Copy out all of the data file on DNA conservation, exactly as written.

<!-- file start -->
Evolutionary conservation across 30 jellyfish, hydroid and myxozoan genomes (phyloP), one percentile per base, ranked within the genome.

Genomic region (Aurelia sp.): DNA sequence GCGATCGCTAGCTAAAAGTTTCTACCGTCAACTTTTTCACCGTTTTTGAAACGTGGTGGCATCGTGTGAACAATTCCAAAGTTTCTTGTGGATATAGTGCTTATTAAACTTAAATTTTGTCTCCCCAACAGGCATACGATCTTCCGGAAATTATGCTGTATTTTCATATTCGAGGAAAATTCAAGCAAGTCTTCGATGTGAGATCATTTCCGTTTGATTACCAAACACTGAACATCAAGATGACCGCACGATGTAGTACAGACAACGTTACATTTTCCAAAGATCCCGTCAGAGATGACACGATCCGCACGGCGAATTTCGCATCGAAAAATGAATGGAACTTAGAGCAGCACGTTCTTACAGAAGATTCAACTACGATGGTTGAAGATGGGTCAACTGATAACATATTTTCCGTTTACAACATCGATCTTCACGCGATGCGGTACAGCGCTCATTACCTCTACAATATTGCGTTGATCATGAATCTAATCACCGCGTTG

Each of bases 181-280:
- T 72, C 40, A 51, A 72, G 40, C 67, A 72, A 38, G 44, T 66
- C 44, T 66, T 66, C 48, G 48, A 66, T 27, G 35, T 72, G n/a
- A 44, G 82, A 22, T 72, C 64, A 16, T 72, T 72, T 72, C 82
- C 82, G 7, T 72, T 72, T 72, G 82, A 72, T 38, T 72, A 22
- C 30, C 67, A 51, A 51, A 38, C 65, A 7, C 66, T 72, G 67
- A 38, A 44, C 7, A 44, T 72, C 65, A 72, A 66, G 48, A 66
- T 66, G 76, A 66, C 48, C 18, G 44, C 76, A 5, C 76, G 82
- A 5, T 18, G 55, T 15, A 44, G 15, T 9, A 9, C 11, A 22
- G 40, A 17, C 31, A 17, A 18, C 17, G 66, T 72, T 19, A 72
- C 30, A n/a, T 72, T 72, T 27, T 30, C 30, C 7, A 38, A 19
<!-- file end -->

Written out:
Evolutionary conservation across 30 jellyfish, hydroid and myxozoan genomes (phyloP), one percentile per base, ranked within the genome.

Genomic region (Aurelia sp.): DNA sequence GCGATCGCTAGCTAAAAGTTTCTACCGTCAACTTTTTCACCGTTTTTGAAACGTGGTGGCATCGTGTGAACAATTCCAAAGTTTCTTGTGGATATAGTGCTTATTAAACTTAAATTTTGTCTCCCCAACAGGCATACGATCTTCCGGAAATTATGCTGTATTTTCATATTCGAGGAAAATTCAAGCAAGTCTTCGATGTGAGATCATTTCCGTTTGATTACCAAACACTGAACATCAAGATGACCGCACGATGTAGTACAGACAACGTTACATTTTCCAAAGATCCCGTCAGAGATGACACGATCCGCACGGCGAATTTCGCATCGAAAAATGAATGGAACTTAGAGCAGCACGTTCTTACAGAAGATTCAACTACGATGGTTGAAGATGGGTCAACTGATAACATATTTTCCGTTTACAACATCGATCTTCACGCGATGCGGTACAGCGCTCATTACCTCTACAATATTGCGTTGATCATGAATCTAATCACCGCGTTG

Each of bases 181-280:
- T 72, C 40, A 51, A 72, G 40, C 67, A 72, A 38, G 44, T 66
- C 44, T 66, T 66, C 48, G 48, A 66, T 27, G 35, T 72, G n/a
- A 44, G 82, A 22, T 72, C 64, A 16, T 72, T 72, T 72, C 82
- C 82, G 7, T 72, T 72, T 72, G 82, A 72, T 38, T 72, A 22
- C 30, C 67, A 51, A 51, A 38, C 65, A 7, C 66, T 72, G 67
- A 38, A 44, C 7, A 44, T 72, C 65, A 72, A 66, G 48, A 66
- T 66, G 76, A 66, C 48, C 18, G 44, C 76, A 5, C 76, G 82
- A 5, T 18, G 55, T 15, A 44, G 15, T 9, A 9, C 11, A 22
- G 40, A 17, C 31, A 17, A 18, C 17, G 66, T 72, T 19, A 72
- C 30, A n/a, T 72, T 72, T 27, T 30, C 30, C 7, A 38, A 19